Hewlett-Packard (NYSE:HPQ) has totally crushed the market in 2013. Shares of the venerable but troubled computing behemoth shot up 97%, more than tripling the 29% return of the S&P 500. Despite falling out of the Dow Jones Industrial Average this summer, HP shares rank within the 15 best performers among the S&P 500's ticker storm.
How did HP pull off that impressive trick?
First of all, it helps to start from a low point. When HP's stock hit rock bottom in November 2012, investors had lost a heart-stopping 76% of their shares' value in a relentless 30-month slide. Shares could be bought for less than five times forward earnings. Trailing P/E ratios were meaningless at the time, because HP was running on negative earnings.
So HP came into 2013 under a heap of negative expectations. You know the drill: The PC is a dead market walking, HP's revolving door in the CEO office is unnerving, this is the turnaround story that never ends.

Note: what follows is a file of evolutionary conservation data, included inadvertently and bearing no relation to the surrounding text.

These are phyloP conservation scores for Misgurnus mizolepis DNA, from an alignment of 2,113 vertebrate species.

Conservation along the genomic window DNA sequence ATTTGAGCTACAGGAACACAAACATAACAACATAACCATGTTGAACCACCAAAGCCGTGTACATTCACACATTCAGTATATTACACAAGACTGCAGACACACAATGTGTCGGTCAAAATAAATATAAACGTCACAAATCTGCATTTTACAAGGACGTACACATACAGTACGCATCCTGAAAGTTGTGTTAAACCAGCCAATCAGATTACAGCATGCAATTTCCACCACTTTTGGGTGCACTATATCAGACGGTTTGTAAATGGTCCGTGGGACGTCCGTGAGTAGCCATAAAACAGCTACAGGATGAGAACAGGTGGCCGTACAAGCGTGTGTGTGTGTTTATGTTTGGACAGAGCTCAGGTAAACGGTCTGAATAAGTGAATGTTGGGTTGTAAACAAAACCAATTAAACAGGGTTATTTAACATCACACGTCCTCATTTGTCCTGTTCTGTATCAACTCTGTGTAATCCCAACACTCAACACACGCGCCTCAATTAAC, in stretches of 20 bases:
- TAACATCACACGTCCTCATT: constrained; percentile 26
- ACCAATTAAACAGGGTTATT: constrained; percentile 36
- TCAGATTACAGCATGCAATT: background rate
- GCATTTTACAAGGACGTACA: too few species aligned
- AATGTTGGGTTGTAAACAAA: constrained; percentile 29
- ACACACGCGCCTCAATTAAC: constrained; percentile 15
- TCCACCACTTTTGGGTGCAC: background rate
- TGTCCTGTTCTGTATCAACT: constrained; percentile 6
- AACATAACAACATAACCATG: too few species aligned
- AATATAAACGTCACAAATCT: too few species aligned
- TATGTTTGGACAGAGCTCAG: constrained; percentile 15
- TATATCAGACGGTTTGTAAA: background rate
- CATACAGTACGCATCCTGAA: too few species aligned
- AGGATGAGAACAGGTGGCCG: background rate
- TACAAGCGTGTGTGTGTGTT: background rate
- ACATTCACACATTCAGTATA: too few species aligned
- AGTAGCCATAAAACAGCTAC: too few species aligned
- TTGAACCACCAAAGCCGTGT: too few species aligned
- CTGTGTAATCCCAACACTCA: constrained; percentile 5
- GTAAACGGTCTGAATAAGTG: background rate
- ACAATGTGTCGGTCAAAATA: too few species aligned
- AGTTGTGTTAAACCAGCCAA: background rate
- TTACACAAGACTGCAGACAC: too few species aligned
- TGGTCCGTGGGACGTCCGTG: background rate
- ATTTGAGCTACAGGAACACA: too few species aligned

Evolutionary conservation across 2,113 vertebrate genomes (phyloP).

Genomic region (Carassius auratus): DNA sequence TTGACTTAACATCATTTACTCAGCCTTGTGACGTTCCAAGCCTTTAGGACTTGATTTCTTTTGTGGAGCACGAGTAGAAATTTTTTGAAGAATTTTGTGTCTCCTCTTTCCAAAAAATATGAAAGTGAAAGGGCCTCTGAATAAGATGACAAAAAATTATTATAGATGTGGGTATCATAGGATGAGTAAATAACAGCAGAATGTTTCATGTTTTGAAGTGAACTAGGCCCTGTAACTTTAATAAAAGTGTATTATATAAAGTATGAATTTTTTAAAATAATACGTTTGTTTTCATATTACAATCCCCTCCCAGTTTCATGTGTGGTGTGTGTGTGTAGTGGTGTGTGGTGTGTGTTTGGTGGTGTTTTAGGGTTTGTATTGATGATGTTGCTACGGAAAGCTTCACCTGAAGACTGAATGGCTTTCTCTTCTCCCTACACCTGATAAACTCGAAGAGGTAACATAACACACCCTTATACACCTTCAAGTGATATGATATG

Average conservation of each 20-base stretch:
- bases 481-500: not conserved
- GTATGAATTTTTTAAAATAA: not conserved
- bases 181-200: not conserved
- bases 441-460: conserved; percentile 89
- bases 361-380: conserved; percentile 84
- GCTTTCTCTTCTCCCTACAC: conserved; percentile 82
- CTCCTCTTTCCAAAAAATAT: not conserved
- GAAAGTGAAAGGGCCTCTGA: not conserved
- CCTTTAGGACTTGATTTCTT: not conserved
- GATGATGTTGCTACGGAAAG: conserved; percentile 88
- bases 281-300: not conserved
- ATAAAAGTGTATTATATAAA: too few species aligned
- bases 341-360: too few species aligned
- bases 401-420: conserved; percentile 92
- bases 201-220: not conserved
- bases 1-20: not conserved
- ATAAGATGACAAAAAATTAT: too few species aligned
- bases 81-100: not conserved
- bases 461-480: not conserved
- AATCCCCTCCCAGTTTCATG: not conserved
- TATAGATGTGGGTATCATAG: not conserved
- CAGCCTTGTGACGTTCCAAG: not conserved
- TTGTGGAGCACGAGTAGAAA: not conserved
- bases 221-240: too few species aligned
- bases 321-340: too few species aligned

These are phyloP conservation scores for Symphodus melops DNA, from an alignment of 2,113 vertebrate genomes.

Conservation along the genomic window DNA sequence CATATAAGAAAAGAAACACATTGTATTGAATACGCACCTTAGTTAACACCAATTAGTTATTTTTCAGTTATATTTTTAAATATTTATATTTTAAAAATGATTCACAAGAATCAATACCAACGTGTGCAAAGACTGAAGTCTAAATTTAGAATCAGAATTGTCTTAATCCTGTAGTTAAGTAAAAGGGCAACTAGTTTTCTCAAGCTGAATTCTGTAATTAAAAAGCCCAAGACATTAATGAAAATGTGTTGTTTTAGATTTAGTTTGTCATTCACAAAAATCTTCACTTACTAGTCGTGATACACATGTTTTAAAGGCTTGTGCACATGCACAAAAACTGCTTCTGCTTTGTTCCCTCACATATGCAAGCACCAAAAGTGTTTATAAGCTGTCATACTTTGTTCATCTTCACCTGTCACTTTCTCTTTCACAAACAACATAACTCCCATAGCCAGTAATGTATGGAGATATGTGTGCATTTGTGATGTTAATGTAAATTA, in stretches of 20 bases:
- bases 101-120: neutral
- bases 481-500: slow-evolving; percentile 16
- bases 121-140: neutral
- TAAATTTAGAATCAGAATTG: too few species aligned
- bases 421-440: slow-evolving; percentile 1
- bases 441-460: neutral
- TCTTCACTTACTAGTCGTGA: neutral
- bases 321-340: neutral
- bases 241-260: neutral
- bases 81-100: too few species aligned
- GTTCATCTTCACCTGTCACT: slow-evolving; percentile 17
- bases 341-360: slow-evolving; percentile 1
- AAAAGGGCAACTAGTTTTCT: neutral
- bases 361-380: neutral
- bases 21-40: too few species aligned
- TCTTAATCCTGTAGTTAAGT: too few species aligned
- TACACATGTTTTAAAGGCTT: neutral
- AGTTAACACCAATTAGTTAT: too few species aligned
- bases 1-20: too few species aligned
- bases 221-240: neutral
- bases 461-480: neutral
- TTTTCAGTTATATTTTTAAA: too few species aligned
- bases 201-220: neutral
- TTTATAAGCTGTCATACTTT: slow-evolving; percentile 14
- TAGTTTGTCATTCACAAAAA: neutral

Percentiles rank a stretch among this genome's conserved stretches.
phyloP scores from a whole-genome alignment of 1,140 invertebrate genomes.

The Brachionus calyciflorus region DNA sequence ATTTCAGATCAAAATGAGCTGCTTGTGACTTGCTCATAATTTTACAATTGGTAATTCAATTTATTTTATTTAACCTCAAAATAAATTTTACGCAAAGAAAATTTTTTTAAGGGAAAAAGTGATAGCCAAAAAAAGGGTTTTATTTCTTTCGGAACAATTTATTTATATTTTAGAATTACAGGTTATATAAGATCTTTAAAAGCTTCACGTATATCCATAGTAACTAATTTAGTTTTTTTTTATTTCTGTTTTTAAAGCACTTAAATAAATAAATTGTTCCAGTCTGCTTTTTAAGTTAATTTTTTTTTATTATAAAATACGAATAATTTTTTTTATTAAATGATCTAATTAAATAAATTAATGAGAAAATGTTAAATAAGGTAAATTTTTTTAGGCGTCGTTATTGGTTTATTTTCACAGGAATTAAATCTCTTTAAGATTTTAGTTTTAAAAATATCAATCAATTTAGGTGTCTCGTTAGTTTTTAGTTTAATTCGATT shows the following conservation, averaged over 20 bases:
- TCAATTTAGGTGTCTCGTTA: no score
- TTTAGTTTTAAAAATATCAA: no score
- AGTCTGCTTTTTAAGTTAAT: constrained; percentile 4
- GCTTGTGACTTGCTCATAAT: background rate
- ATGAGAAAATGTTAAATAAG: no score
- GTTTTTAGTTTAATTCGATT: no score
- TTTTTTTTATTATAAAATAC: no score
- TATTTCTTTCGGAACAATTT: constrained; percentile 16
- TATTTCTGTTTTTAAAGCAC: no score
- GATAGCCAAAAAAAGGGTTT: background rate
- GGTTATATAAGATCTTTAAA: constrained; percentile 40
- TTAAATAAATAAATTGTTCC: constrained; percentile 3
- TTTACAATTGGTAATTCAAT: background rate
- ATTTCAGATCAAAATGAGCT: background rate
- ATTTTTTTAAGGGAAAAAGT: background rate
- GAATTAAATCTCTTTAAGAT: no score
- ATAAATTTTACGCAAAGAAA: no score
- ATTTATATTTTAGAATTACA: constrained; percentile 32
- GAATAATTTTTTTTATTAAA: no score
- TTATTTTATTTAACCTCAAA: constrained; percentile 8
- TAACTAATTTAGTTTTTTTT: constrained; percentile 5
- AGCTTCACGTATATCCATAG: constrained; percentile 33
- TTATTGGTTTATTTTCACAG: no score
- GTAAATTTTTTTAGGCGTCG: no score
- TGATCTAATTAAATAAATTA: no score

But HP surprised everybody by not growing impatient with CEO Meg Whitman, who recently started her third year at the job. Her turnaround strategy is still chugging along, and HP has exceeded Wall Street's earnings targets in three of the last four earnings reports.
This was a "fix-and-rebuild year" in Whitman's eyes. It was the second year of her five-year turnaround plan, focused on tightening up leaky operations and shoring up the balance sheet. Whitman is particularly proud of bringing the cash conversion cycle down from 21 days to 17 days in 2013, because it's proof of a newfound fiscal discipline.
So the 97% rally in 2013 was a return to Business Management 101. HP didn't deliver any mind-boggling technological breakthroughs, and is still not much of a force in the mobile market. Instead, the company turned inward.
If Whitman's five-year plan works out perfectly, HP will become a new take on the IBM (NYSE:IBM) business model by 2016. With a core focus on software and services, the revamped HP would sell everything to everybody, especially in the corporate market where margins are high and the PC market has seemingly eternal life. IBM itself has perfected HP's target model and is moving on to refine it, but you could definitely pick worse role models than Big Blue.
But that's three years away, at best. In 2013, HP's laser focus on efficiency helped the company deliver some solid results, and has nearly doubled share prices in the process.